This post contains affiliate links, which means if you purchase The Veggie Book from the link below, I receive a small compensation at no additional charge to you.
Until recently, my veggie repertoire consisted of canned green beans and frozen corn. If I was feeling especially fancy, I’d throw some corn cobs on the grill, or chop up a salad. (Yes, be jealous of my culinary skills.) I knew veggies are good for me and my family, but I didn’t know how to select or prepare them so that they were anything but tolerable. Now, I’m happy to say, I’ve introduced my family to new foods, including veggies, and to my surprise, even my one anti-veggie child has started eating them…he actually asked for salad the other night. I’d say that’s a victory!
I didn’t do it alone, however. Our recent journey into healthier eating has not only opened my eyes to new foods (and ways to prepare them), it’s also led me to many new resources. One of those resources is The Veggie Book. This is more than just a cookbook. It’s like having your own personal Veggie Coach (who doesn’t need one of those, right?).
Here’s what I love about this book:
It’s simple. I’m still adjusting to this new way of shopping and eating, and it can honestly become overwhelming at times. The Veggie Book is chocked full of veggies I am familiar with…whether it’s new ways to prepare old favorites or highlighting veggies I’ve heard of, but never been brave enough to buy or prepare. No dandelion greens or gai lan here. Chances are you’ve heard of every single vegetable in this book. You’ve probably seen them time and again in the produce section of your grocery store. And, if you’re like me, you’ve thought Hmmm, I should get that, but I have no idea what to do with it! That excuse will no longer fly, my friend!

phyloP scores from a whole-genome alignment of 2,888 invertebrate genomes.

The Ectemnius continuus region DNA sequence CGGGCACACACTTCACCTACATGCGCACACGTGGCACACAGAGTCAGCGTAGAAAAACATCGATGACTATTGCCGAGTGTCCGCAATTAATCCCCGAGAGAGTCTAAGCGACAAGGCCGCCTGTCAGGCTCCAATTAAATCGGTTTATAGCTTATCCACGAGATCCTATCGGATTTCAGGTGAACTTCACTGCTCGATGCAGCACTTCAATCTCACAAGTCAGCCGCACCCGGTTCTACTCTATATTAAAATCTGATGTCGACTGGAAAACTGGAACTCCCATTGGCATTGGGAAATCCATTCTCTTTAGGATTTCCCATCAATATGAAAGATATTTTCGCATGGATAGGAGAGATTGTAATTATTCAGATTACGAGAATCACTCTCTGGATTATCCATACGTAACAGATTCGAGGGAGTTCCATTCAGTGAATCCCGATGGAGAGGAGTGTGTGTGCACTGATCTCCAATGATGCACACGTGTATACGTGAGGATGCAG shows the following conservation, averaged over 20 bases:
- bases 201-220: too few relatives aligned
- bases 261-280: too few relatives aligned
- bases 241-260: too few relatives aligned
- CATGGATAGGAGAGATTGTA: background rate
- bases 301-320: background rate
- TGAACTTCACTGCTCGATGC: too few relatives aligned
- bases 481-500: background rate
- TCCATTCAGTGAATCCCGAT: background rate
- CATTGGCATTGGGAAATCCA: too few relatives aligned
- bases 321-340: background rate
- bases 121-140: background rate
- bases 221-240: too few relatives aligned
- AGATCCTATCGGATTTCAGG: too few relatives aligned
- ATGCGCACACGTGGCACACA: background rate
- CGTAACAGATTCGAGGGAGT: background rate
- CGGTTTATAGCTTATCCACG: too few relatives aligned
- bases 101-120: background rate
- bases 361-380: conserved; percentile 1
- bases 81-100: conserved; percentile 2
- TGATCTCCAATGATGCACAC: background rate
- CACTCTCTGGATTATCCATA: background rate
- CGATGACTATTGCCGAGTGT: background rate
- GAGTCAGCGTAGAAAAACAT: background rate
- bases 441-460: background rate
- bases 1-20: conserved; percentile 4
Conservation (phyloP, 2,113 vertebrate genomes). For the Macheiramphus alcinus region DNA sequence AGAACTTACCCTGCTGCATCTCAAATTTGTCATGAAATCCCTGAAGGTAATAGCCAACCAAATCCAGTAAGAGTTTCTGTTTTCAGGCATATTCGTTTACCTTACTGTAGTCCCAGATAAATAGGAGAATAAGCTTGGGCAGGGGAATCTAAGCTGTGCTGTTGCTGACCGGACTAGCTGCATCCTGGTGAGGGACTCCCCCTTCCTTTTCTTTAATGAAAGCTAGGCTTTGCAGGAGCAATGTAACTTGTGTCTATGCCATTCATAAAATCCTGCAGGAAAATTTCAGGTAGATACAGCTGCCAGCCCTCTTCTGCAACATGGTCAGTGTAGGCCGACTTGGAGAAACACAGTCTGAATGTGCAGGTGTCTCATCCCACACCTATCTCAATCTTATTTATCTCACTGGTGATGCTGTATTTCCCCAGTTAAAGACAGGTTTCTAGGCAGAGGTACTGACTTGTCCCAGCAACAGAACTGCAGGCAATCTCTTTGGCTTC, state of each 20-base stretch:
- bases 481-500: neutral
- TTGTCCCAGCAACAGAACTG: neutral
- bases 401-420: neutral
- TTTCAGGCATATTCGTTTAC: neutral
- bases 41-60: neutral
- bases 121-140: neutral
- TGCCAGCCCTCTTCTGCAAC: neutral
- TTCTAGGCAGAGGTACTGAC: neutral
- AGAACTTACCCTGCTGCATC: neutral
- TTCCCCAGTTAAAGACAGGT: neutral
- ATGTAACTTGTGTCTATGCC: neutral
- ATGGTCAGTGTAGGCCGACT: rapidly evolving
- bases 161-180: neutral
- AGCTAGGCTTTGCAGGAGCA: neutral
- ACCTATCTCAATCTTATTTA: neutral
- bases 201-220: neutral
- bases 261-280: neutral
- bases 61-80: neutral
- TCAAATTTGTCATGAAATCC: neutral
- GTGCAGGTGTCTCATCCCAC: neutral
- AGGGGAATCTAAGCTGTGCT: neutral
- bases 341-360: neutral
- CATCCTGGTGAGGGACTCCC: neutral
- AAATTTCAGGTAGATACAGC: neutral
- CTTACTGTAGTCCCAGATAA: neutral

It’s thorough. The Veggie Book is a collaboration of three author-moms who tested the 52+ recipes on their own husbands and kids. In addition to the tried-and-true recipes, The Veggie Book gives you information on each vegetable’s nutrition (because how many of us really know why we should eat more asparagus?!), how to select good produce (can I hear an “amen”?!) plus tips for washing, storing, and preparing it. They also include tips for making stock, seasoning your dishes, and which veggies are important to purchase organic.
It’s affordable. A new adventure in eating healthy is expensive enough…with all the new foods, testing new recipes, and initial moves to whole, healthier foods. I know the payoff is worth it, but I think anyone would agree the first steps can seem overwhelming mentally and financially. Moms, at only $9.95, it’s a great deal for a priceless weapon in your culinary arsenal. (Seriously, I made the Buttered Cabbage for dinner last night, and my husband had seconds…seconds on cabbage!)
In case you’re still not convinced, the authors of The Veggie Book have offered to give one of you, my dear readers, a copy of their book! See details below to enter:
I received a free copy of The Veggie Book for my honest review.
As always, opinions stated are 100% mine.
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